Want Your Team Members to Produce More? Stop Making Them Work Overtime
Content was originally published on Inc.com on November 14, 2019.
In past articles I have touched on the concept of the Value Economy, and how you can use this idea to harness growth within your own business. The old method of thinking is that if you work harder, longer, faster, you will get the results you are seeking. But that’s like someone stuck at the bottom of a deep pit shoveling away. When you ask them how they plan on getting out, they shout up, “I’ll just dig faster!” There is a better way to go about growing your business.
Understanding and adopting the Value Economy means breaking the one-to-one relationship between the hours worked and value created. This is a concept I go into more in depth in my latest bestseller, The Freedom Formula, but what’s critical to understand here is that you don’t get paid for time served, but rather for value created. And to create value, you must push past the chains that previously trapped you in the Time and Effort Economy.
Now, simply understanding this concept isn’t enough; you’ve got to behave it in your workday. While many business leaders give lip service, perhaps even champion the Value Economy concept, their behaviors tell a different story. They work long, undifferentiated hours. They get sucked into solving other people’s problems or responding to lower-value requests, and as a consequence, they cram their best work into slivers of time here and there.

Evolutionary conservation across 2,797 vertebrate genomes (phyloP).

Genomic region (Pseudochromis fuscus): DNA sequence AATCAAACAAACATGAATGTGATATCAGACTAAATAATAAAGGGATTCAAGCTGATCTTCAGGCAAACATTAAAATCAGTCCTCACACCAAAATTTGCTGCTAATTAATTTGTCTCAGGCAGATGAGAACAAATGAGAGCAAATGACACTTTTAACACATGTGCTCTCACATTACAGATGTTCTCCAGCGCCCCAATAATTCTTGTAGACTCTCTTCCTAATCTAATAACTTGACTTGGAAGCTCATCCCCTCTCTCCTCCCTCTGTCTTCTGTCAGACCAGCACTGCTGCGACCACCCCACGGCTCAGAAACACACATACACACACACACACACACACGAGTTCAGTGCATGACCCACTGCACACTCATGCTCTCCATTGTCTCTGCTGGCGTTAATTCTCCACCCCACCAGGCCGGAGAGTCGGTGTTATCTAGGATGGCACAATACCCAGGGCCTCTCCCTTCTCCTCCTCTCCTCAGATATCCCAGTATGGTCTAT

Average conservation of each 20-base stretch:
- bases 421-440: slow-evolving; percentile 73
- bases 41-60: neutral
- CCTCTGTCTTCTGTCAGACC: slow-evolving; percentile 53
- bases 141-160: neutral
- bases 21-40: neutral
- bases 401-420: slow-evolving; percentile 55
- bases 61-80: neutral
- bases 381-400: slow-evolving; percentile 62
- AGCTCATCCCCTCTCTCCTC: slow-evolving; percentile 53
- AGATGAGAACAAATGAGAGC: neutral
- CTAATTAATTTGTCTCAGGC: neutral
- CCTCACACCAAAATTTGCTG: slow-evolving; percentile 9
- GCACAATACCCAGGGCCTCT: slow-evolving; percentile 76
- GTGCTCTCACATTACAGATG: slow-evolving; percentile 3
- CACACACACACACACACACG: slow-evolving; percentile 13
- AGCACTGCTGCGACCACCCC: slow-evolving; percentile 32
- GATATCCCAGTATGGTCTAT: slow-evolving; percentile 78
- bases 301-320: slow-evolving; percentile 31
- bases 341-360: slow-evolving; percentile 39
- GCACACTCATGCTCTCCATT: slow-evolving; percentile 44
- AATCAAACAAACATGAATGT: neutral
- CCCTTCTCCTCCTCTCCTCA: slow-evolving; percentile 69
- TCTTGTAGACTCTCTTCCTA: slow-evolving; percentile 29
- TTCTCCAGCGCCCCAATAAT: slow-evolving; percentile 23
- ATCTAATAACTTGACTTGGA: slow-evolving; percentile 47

They say they embrace the Value Economy, yet they still assess their team based on the hours and effort they put in. They don’t always do this overtly, but subtly, they push their team to play in the Time and Effort Economy.
“Mary is always so responsive. She’s really a team player.”
“Armando, I sent you that email two hours ago and haven’t heard back from you yet!”
What message are you sending to your team? What if Armando intentionally turned off his email and phone for three hours to create the updated project plan, to thrill your number one customer? Or to bring three of his best engineers into a conference room to brainstorm the best way to solve the design challenge that was blocking progress on your next major product release? How will pushing him to be responsive to email shape which economy he lives in going forward?
So when you think about your role in the Value Economy, don’t say, “I already know this.” Instead, ask yourself, “Am I doing this?”
If I were there as your business coach, shadowing you for a week, what would your behaviors reveal about which economy you really are working in? Would I see you throw hours and effort at problems? Would I observe you judging and rewarding your team–with attention, actions, and incentives–for their attitudes and apparent effort? Or for their concrete results and actual value created?
Merely saying you believe in the Value Economy isn’t enough. You must embrace it by shifting your behaviors to align with it. It’s your behavior that reveals which economy you currently operate from.
What does your behavior say? And are you listening?